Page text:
Eating Humble Pie on Penns Creek

Fly fishing is a pursuit that provides endless opportunities to learn. You can learn about the subtleties of the way a fly rod moves, the lifecycle of mayflies, the feeding habits of fish, and characteristics of a body of water. Just when you think you’ve figured it all out, you discover a new layer to peel back. And so it was for me this past weekend on Penns Creek (“Penns”) when this amazing trout fishery served me a big piece of humble pie. This wasn’t the first time Penns Creek served me. I still remember my first several visits to Penns Creek during my time at Penn State. I remember hearing about how amazing the trout fishing was, how large the brown trout were, and how prolific the hatches could be. On my first three trips, I didn’t catch a fish, let alone hook up with one. Penns has a funny way of either giving you the greatest day on the water, or grounding you and reminding you that even the most experienced fly fisherman can’t tame it.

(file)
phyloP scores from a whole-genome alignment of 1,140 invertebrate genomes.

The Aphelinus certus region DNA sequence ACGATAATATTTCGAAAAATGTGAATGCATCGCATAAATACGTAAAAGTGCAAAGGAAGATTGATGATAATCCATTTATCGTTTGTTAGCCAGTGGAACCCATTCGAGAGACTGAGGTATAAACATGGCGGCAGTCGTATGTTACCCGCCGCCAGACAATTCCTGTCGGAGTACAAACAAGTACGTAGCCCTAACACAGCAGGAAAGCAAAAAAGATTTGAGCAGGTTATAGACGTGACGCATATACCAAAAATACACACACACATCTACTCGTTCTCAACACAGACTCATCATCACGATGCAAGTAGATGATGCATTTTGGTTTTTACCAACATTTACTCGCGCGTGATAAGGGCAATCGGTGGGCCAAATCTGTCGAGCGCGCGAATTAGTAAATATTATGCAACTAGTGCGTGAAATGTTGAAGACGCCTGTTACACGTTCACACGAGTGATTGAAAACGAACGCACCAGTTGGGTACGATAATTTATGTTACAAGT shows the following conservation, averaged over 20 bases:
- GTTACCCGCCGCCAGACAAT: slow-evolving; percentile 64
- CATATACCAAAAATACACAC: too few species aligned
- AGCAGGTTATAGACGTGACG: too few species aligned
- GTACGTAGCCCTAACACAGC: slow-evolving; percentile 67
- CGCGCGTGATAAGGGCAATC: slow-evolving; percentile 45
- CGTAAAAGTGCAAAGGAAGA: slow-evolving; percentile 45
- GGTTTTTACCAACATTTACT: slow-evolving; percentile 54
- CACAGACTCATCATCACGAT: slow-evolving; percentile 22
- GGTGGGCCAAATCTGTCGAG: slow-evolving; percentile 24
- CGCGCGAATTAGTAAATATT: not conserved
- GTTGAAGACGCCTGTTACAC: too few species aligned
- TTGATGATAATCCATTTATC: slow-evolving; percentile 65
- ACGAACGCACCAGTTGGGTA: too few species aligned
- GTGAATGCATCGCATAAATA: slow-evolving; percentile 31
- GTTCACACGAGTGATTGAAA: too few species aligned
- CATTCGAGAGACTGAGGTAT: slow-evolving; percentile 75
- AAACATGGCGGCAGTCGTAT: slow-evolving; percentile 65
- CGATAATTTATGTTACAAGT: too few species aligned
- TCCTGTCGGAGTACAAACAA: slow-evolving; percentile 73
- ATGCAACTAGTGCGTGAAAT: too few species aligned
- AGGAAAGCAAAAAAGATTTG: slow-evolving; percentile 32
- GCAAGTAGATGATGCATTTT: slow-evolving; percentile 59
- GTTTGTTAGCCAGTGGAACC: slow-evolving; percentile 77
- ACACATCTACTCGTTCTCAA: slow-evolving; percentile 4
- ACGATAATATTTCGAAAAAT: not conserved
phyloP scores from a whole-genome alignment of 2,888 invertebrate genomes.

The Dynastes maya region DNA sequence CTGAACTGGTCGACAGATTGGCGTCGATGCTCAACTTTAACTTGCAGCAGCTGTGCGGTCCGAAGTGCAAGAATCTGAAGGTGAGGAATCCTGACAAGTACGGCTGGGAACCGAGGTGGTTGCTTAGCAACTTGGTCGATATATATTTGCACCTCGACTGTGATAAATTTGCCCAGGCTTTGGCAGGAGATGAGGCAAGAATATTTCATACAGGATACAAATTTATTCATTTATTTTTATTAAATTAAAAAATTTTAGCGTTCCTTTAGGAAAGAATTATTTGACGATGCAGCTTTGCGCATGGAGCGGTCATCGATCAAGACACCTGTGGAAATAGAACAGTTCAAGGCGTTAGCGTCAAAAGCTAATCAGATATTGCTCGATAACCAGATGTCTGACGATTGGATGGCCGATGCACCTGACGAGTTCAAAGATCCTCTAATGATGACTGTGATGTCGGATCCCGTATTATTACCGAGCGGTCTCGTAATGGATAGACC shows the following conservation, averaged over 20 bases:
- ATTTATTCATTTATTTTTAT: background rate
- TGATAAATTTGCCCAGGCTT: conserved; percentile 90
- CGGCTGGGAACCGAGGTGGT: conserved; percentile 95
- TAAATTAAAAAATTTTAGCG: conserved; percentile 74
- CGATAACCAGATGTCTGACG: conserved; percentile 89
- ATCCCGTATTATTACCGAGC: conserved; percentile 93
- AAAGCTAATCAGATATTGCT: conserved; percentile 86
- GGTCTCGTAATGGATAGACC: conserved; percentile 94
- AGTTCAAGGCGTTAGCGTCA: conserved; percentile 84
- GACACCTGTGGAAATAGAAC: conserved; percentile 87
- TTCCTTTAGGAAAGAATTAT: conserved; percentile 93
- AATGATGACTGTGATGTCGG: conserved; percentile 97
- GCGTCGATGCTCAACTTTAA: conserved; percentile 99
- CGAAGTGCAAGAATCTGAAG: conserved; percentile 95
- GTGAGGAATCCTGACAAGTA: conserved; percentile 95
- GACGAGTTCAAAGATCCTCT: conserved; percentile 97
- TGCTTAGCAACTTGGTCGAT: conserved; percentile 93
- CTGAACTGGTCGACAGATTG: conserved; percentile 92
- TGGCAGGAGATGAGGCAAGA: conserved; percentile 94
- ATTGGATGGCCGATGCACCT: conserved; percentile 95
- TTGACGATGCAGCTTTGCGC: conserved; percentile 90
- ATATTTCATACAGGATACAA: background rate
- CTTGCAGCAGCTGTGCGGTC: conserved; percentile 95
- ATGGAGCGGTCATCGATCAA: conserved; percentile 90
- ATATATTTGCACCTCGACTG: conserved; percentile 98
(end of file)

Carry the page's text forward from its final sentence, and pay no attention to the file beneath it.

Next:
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Old Friend, Wintertime on Spring Creek

Ask any serious Pennsylvania fly fisherman what the best trout stream in the state is and they are likely to answer Penns Creek or Spring Creek. I was fortunate enough to spend a lot of time fly fishing both of these bodies of water while attending college at Penn State University. I spent considerably more time on Spring Creek because of its proximity to the campus. I have many memories spending spring evenings and weekends on a limestone riffle of Spring Creek trying to fool a rising wild brown trout with a Sulphur Dun. Spring Creek has one of the highest densities of wild brown trout per square mile of any stream in the state. And it al has miles of fishable water that is accessible to the public. It is truly a fly fishing gem of the east and probably the entire country.

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